Tag Archives: guerlain

Self-Portrait Reflection in the Window of the Guerlain Boutique (1930)

This self portrait was taken by the American photographer Lee Miller around 1930 in Paris. The surface reflecting her image was the window of the Guerlain boutique.

The two bottles are flacons bouchon coeur, designed by Raymond Guerlain in the early 1910s to house three fragrances in their extrait version (L’Heure Bleue, Mitsouko and Fol Arôme). The front labels are not readable, so it’s impossible to know exactly what perfumes they contained. We can make some assumptions, though: all the three fragrances I’ve mentioned above are good candidates, because they were released well before the 1930s (L’Heure Bleue and Fol Arôme in 1912, Mitsouko in 1919). One may also include Shalimar as a possible candidate: launched in 1925 in the famous flacon chauve souris, somehow it was available in the flacon bouchon coeur, too, although it’s an anomaly, as beautifully explained by Dimitri Dimitriadis.

Another question that arises is about the location of the shop. Where was this picture taken? The French perfume house was founded in 1828 and had its first shop at 42, rue de Rivoli in Paris. In 1840 the flagship store was opened at 15, rue de la Paix. When Miller took this picture, the flagship store was at  68, Champs-Elysées, the same location it has today. That is where the beautiful picture above was taken and that is where Miller’s picture was taken as well.

Miller took other pictures outside the Guerlain store, and from them we can see the location was indeed the Champs-Elysées (see the characteristic arched windows).

Special mention to the shot Exploding Hand, which shows the scratches left by thousands of rings, worn by Guerlain customers, on the glass entrance door.

Picture source and source.

Thanks to my friend Rocco for sharing this photo with me.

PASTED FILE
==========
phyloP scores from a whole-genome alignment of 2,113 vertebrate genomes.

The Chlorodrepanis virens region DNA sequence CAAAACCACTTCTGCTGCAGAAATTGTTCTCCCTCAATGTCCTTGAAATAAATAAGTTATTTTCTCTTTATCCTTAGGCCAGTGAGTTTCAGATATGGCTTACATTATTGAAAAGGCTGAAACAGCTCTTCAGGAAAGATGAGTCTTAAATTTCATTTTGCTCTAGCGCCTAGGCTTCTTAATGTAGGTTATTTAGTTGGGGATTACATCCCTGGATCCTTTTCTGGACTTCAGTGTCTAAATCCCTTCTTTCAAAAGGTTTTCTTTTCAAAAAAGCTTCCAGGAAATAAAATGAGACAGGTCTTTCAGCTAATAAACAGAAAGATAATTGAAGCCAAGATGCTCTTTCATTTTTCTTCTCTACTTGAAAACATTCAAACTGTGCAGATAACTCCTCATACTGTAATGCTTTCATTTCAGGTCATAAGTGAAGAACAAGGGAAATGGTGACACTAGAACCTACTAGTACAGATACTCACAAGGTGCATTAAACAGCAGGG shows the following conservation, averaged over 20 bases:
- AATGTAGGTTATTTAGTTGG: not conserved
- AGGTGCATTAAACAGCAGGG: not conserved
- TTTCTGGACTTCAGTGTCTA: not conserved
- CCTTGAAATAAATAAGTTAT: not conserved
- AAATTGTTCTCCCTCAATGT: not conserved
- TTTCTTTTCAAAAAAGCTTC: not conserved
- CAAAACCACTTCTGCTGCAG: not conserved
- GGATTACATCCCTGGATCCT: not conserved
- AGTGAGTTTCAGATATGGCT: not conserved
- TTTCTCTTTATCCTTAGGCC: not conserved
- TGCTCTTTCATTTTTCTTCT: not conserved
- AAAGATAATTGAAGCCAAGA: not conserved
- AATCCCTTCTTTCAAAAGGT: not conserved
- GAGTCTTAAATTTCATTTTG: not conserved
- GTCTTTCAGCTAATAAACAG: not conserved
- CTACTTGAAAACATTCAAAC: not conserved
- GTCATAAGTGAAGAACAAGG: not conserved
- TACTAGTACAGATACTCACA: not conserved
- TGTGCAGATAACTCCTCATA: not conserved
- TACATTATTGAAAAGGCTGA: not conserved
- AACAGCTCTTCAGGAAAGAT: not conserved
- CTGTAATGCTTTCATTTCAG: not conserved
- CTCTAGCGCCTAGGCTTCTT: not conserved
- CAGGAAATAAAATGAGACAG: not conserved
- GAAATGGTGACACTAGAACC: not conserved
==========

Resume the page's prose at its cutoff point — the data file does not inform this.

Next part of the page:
Cargo (2017)


guerlainshalimaredt_jadejagger_bornunicornWhat perfume would survive a zombie apocalypse? In case you were wondering, wonder no more: Guerlain Shalimar is the answer! At least that’s what happens in Cargo, a zombie survival film set in Australia, currently shown on Netflix. The Jade Jagger-designed bottle of eau de toilette [1] appears several times, and we soon learn why. The protagonist, Andy (Martin Freeman), first take it out of his backpack and sprays some fragrance in the air.

cargo_bornunicorn (7)He smells his own hand.

cargo_bornunicorn (6)And in one line explains why he’s carrying it in his survival kit. He tells his baby daughter Rosie that he “can smell Mommy.” Shalimar literally stands for someone who is no more.

cargo_bornunicorn (5)Later, when Andy and Rosie meet Lorraine (Caren Pistorius), the bottle pops up again.

cargo_bornunicorn (4)The perfume calms Rosie down: it’s her Linus’ security blanket.

cargo_bornunicorn (2)Finally, the bottle can be seen in the hands of Thoomi (Simone Landers), the girl whom Andy and Rosie end up travelling with. She sprays some perfume while alone: she wants to smell the fragrance which seems to have such an importance for father and daughter.

cargo_bornunicorn (1)We last see Shalimar again in the hands of Thoomi. This is a very beautiful and touching scene (no spoilers!): the sprays of perfume here are like a caress, a chance for closure, a sweet goodbye.

Now let’s see why Shalimar – and not another perfume – was given this function in the film. Yolanda Ramke, co-director of Cargo, when asked about it at a Q&A session on Reddit, explained:

It wasn’t scripted as being Shalimar but it was a member of our art department who wrangled out that arrangement, and the reason why it worked out was that the guy who ‘founded’ that perfume, his wife had passed away and he read our script and he realized that the story was about a man honouring his wife with this perfume – and so he allowed us to use it because of that component of the story.